In our study, the mean (SD) PTSD (IES-R) score of the sample was 31.98 ± 14.39. Almost 53.87% of the respondents experienced posttraumatic distress ( 47.12% of the respondents scores were between 25 and 59, and 6.75% of the respondents' scores were ≥ 60). Compared to a previous study using a sample of 2485 Chinese college students quarantined after the outbreak of the COVID-19 epidemic, our PTSD rates were found to be much higher (6.75% vs 2.70%) [69]. A possible explanation could be the different study designs, the use of participants from different counties, and the different assessment methods. Multinomial logistic regression analyses showed that one's post-traumatic distress scores were associated with their gender, grade, professional and region (R2 = 0.06, F = 80.54, p < 0.001). Female respondents reported significantly higher levels of post-traumatic distress than their male counterparts(mean(SD) = 13.53(4.70) vs 13.05(5.11), p < 0.001). This is consistent with the findings of previous research concluding that women are much more vulnerable to stress and more likely to develop post-traumatic stress disorder [70, 71]. Of all the students, the medical students had the highest scores on the IES-R mean (SD) = 32.23(13.50). A positive explanation could be that medical students have greater medical knowledge of novel coronavirus pneumonia, which means more stress on the epidemic during exposure. This is in line with previous research [70]. It is noteworthy that students from single-child families also experienced the highest level of post-traumatic distress mean (SD) = 32.11(14.38, t = 3.32, p < 0.05,). This may be due to a lack of interaction with family members of a similar age group during home-quarantine, but needs to be confirmed with further research. Meanwhile, the financial status of students' families is also an influencing factor on the IESR scores(the lower the annual income, the greater the pressure on families)(mean (SD) = 32.28(14.89), F = 2.71, p < 0.05). The financial status of the students' families can be partly attributed to the effective prevention and control measures taken by an important social support, as this social support is considered to be one of the most important protective factors in reducing PTSD symptoms in individuals after traumatic events [71].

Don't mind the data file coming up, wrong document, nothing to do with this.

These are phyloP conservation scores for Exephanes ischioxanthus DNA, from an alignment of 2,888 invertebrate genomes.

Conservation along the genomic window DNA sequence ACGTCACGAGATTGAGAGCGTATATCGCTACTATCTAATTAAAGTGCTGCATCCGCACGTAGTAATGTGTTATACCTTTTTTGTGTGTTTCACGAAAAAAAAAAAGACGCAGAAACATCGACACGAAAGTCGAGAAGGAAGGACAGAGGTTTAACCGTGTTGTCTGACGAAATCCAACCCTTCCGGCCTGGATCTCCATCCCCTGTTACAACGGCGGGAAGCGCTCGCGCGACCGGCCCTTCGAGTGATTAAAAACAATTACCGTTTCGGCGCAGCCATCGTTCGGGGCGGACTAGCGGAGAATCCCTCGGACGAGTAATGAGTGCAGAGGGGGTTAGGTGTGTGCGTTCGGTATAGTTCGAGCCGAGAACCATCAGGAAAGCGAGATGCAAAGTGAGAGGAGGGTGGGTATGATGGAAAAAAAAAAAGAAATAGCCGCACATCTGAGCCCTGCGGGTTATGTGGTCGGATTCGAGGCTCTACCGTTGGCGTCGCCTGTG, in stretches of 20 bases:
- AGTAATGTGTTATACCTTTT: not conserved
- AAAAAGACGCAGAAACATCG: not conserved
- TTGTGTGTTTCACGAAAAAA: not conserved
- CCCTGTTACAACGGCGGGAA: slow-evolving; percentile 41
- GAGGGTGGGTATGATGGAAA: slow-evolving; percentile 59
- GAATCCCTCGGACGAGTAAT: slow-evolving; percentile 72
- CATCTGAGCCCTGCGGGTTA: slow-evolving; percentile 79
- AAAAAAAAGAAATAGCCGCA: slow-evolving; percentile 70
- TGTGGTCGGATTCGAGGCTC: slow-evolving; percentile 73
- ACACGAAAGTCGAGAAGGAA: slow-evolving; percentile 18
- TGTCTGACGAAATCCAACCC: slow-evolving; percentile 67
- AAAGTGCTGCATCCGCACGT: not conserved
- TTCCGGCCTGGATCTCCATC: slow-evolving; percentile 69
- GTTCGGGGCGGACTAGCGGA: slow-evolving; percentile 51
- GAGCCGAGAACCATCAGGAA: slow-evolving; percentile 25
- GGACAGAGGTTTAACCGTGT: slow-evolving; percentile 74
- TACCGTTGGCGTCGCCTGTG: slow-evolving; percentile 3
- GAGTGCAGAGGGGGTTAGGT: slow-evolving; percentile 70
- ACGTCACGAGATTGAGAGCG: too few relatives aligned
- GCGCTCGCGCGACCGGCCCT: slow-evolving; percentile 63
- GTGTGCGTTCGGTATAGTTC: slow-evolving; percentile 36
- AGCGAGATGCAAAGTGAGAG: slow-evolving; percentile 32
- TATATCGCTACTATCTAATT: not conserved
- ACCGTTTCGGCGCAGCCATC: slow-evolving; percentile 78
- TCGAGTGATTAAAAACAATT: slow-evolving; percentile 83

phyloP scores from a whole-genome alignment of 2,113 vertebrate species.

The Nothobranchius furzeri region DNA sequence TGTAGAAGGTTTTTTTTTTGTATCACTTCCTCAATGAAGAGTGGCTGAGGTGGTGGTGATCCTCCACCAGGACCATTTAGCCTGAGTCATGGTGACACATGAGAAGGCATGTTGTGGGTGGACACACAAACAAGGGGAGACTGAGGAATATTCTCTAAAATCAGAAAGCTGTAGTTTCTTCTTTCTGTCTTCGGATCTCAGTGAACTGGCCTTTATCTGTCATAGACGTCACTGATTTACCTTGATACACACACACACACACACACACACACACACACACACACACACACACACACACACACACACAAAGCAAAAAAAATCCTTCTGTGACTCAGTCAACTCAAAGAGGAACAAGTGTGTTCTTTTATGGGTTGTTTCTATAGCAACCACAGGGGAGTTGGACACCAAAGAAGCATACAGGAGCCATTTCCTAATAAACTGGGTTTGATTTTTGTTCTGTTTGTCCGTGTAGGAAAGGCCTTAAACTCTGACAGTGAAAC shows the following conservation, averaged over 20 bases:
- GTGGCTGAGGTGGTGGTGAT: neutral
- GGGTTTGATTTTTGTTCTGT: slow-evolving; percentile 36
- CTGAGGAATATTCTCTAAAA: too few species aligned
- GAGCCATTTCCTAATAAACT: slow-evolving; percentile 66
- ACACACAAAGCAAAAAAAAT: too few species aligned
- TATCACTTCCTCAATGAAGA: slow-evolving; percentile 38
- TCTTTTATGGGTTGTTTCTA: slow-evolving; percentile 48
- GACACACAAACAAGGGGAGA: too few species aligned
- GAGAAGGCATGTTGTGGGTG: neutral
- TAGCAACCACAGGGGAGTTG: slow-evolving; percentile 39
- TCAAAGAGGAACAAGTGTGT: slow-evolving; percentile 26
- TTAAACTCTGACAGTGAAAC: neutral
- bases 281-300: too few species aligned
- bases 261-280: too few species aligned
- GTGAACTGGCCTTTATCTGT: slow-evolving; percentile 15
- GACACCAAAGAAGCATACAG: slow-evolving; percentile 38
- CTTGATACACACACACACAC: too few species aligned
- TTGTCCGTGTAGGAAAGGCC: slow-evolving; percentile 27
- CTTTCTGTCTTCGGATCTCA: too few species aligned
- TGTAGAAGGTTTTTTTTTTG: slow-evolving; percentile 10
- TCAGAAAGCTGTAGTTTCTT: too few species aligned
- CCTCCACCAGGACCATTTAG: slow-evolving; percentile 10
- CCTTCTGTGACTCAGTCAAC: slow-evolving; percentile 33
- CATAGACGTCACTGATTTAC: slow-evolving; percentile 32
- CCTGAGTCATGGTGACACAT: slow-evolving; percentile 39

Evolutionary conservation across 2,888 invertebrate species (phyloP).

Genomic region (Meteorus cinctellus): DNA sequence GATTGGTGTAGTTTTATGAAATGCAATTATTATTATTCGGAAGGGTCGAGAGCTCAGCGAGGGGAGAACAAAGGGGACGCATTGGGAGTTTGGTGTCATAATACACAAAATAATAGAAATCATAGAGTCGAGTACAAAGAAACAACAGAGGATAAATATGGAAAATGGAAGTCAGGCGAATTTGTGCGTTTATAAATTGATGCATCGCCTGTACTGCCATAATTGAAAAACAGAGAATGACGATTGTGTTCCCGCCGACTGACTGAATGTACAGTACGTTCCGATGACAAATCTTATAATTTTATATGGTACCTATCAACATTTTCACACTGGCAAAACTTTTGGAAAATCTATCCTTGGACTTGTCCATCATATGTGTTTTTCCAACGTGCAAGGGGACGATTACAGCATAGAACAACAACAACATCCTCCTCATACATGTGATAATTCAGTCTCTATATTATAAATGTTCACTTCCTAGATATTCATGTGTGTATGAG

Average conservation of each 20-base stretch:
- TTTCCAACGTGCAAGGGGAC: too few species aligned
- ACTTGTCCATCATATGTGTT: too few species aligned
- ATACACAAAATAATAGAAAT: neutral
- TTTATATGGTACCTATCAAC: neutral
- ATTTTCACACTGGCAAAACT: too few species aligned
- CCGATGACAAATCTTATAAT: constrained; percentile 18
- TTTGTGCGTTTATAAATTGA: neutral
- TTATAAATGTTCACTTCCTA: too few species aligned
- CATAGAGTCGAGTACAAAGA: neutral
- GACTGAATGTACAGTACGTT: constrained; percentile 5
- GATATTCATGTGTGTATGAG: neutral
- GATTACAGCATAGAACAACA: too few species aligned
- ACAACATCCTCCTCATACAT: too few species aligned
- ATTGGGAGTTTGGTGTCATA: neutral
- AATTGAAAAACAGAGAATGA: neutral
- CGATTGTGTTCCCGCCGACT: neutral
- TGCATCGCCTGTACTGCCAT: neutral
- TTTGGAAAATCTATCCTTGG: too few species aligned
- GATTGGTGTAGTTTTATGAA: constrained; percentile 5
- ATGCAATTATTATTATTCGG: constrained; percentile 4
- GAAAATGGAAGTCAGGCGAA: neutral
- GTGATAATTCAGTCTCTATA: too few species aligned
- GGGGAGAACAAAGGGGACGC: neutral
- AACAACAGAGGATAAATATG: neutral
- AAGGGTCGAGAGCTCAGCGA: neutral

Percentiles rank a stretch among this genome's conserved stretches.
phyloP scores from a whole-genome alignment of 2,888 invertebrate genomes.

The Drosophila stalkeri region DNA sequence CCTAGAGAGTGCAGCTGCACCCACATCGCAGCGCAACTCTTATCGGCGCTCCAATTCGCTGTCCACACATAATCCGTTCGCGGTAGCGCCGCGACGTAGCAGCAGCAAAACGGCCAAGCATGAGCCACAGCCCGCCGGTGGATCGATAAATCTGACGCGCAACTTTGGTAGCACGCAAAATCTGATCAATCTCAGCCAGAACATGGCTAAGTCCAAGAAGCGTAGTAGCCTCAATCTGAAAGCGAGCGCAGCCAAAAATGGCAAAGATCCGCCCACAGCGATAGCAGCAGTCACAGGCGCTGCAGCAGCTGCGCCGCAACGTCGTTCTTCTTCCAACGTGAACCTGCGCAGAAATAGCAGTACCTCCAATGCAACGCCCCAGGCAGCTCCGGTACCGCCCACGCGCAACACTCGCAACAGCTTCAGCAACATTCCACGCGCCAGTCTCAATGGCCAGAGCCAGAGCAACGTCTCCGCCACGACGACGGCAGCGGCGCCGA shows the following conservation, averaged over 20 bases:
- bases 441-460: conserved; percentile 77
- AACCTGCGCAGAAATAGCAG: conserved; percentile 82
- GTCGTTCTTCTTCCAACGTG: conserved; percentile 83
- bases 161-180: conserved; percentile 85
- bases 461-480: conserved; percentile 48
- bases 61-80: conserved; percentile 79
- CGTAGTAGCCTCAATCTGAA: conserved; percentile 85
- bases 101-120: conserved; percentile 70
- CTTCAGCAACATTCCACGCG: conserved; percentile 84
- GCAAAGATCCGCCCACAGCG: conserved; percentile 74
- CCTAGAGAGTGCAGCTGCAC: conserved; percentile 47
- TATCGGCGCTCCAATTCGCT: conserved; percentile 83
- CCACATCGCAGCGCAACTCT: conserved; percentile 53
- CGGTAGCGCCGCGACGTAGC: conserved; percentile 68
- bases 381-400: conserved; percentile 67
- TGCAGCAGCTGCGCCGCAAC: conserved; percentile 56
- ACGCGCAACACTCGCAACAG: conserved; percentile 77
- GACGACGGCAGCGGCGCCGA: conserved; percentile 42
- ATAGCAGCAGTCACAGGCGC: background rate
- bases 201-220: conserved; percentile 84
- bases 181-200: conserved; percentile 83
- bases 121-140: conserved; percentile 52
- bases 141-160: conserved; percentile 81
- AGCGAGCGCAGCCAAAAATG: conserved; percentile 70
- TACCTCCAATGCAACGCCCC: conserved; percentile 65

The study has some limitations that should be noted. First and foremost, the current analysis used cross-sectional data, so no causal claims can be made. In addition, we did not examine the long-term effect of COVID-19-associated impact on the risk of PTSD. Nevertheless, we used a large sample size covering more than 30 cities in China; this convenient sampling method may have introduced a bias in the diversity of the sample and resulted in underrepresentation of respondents. Finally, this study examined the mediating effects in the association between COVID-19-associated impact and PTSD in home-quarantined Chinese college students and did not compare the situation when the participants returned to campus or the effects of the ongoing, prolonged nature of the pandemic.


Our findings highlight the impact of the past stressful events on PTSD, suggesting that assessment of stressful events in students during the pandemic is necessary to reduce the risk of PTSD. Recommendations for further interventions include: (1) more attention needs to be paid to those who have experienced past stressful or negative events in the past, medical students, female students, students from single-child families and those with lower financial status, and by providing a sense of greater emotional security, thereby reducing their stress levels and enabling them to adapt effectively during the pandemic; (2) provide more social support needs to be provided to college students suffering from psychological distress by implementing theory-tested interventions or online programme, such as online workshops and on-demand counselling. This will increase the opportunities for students to express their feelings and concerns and openly discuss their experiences and challenges with their families; (3) establish a comprehensive psychological curriculum system in universities or colleges in China should be built to develop psychological resilience and promote the level of mental health among college students.

Availability of data and materials

Search the supplementary information files or send an email to



Post Traumatic Symptoms Disorder


The Essen Trauma Inventory


Comparative Fit Index


Goodness of Fit Index


Root Mean Square Residual


Norm Fit Index


Incremental Fit Index


Tucker-Lewis Index


Root Mean Square Error of Approximation


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The authors would like to thank all the study participants and all research collaborators from many universities in China.


This work was supported by grants from China Scholarship Council(File No.202008510087).

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The study was designed by Fanmin Zeng and Xueli Sun. Fanmin Zeng wrote the manuscript, and John Wong provided English proofreading. Fanmin Zeng and Yarong Wang were involved in data collection, while Fanmin Zeng and Yarong Wang conducted statistical analysis. All authors contributed to revising the manuscript. Finally, all authors read and approved the final version.

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Correspondence to Fanmin Zeng.

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Zeng, F., John, W.C.M., Sun, X. et al. COVID-19-associated impact and post-traumatic stress symptoms 39 days after pandemic in a sample of home-quarantined Chinese college students: the mediating effecting of past stressful events, psychological resilience, and social support. BMC Psychiatry 23, 379 (2023).